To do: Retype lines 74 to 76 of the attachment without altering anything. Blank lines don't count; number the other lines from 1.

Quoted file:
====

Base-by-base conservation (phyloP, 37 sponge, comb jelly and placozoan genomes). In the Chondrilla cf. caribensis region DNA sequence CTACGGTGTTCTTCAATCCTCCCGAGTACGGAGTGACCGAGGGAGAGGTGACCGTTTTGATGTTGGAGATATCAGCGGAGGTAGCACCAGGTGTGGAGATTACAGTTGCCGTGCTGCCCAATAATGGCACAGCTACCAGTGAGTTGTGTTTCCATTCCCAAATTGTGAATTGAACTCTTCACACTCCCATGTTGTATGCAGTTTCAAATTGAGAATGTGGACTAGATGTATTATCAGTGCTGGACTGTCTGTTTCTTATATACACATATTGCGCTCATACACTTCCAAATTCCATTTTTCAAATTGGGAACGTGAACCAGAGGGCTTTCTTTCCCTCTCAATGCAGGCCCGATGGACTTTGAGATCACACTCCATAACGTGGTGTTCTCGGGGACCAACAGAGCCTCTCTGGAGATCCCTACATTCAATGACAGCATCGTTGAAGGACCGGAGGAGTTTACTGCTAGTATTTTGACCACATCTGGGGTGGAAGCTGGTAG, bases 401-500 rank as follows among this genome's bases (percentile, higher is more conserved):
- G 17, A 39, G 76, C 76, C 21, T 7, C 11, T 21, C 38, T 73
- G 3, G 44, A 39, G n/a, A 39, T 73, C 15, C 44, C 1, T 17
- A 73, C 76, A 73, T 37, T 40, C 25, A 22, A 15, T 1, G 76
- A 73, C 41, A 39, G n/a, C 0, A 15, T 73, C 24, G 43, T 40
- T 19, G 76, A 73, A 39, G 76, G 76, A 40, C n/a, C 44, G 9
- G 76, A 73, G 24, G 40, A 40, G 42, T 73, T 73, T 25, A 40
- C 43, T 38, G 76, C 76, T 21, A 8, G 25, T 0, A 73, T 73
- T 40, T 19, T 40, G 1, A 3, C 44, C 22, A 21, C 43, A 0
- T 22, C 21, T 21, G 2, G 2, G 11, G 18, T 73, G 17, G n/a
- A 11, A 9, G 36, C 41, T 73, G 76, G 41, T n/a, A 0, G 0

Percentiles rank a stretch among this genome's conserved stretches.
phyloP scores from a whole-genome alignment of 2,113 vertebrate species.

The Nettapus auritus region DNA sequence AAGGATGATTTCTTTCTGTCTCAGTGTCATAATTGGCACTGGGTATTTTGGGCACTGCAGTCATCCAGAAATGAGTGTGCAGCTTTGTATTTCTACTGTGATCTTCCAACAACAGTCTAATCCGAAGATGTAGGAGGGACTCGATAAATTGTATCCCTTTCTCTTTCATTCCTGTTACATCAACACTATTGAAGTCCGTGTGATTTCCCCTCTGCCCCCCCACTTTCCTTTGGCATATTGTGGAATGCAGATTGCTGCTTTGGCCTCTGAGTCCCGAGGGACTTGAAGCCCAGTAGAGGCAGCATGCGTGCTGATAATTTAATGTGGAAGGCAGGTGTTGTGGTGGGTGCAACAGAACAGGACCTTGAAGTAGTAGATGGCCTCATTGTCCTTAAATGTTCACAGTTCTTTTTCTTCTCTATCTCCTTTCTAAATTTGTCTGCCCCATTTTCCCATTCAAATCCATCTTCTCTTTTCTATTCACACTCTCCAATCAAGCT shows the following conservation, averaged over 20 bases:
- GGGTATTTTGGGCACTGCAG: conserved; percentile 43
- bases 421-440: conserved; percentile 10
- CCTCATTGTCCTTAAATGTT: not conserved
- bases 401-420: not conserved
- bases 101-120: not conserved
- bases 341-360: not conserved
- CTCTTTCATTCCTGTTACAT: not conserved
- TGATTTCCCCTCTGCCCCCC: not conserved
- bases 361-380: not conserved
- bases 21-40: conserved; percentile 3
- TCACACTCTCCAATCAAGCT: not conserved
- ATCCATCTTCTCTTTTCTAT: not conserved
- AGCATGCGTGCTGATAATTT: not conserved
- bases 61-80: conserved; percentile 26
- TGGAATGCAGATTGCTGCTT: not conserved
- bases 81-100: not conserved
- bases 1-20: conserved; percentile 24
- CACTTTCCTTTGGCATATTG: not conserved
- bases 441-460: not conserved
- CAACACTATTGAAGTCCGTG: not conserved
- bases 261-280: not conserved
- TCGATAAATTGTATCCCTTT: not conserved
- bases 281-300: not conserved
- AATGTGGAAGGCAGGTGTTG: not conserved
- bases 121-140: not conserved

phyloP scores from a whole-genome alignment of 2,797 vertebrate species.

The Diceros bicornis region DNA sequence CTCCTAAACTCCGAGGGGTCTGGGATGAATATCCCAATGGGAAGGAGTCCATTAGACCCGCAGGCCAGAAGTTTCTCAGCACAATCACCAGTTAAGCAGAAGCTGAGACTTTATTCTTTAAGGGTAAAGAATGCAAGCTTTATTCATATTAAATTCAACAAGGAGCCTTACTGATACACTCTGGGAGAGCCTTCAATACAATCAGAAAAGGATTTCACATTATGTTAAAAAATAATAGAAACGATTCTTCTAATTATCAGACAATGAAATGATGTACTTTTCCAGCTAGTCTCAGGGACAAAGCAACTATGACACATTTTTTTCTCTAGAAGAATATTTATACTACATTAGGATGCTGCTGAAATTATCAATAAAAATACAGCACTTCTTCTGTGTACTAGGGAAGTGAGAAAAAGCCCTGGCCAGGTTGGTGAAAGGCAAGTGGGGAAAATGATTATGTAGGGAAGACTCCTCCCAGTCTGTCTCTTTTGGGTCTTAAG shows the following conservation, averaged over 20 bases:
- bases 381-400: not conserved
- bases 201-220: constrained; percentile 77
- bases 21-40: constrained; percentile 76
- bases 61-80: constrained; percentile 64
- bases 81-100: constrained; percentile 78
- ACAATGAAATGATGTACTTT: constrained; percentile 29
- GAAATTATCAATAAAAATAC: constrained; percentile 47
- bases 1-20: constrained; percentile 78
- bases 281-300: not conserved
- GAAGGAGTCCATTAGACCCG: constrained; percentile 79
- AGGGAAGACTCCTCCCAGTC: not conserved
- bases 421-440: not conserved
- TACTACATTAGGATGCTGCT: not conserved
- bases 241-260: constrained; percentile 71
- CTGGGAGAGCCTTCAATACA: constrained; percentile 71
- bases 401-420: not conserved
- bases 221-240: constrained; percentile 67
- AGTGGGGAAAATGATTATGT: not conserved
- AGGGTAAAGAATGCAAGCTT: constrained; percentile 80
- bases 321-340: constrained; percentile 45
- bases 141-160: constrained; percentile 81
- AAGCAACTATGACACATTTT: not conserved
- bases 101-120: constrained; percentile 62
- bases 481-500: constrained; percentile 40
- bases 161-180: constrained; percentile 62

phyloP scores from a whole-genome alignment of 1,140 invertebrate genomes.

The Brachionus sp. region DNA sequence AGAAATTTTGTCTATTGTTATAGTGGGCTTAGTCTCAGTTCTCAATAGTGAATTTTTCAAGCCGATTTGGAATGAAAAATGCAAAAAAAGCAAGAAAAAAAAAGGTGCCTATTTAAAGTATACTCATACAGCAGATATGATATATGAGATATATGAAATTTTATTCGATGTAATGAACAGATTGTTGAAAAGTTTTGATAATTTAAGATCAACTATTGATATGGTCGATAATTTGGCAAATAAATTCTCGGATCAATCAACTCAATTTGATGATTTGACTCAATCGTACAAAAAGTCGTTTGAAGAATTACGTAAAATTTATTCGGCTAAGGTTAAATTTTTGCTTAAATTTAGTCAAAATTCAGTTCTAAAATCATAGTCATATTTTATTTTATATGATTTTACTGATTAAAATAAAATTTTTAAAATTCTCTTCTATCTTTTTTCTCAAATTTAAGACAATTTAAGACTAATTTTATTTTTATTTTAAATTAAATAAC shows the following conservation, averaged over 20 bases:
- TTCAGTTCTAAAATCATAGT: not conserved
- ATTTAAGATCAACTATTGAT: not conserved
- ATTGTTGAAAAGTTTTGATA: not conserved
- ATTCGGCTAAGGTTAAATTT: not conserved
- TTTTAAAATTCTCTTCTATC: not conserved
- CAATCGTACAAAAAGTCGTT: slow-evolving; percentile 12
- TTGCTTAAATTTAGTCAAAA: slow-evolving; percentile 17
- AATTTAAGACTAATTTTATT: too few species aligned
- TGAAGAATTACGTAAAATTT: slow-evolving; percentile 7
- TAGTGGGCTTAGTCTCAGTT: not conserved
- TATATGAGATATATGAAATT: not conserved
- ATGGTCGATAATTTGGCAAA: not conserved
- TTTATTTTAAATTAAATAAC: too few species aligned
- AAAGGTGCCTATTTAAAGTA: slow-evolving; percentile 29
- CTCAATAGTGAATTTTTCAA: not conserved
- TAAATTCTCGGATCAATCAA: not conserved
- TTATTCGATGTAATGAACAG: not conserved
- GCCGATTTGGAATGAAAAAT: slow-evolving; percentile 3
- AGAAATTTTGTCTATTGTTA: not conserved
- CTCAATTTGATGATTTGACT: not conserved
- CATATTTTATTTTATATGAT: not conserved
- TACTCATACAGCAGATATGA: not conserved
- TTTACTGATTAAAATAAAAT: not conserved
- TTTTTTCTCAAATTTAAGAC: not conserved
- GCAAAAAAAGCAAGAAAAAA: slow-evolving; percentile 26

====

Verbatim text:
- CAATCGTACAAAAAGTCGTT: slow-evolving; percentile 12
- TTGCTTAAATTTAGTCAAAA: slow-evolving; percentile 17
- AATTTAAGACTAATTTTATT: too few species aligned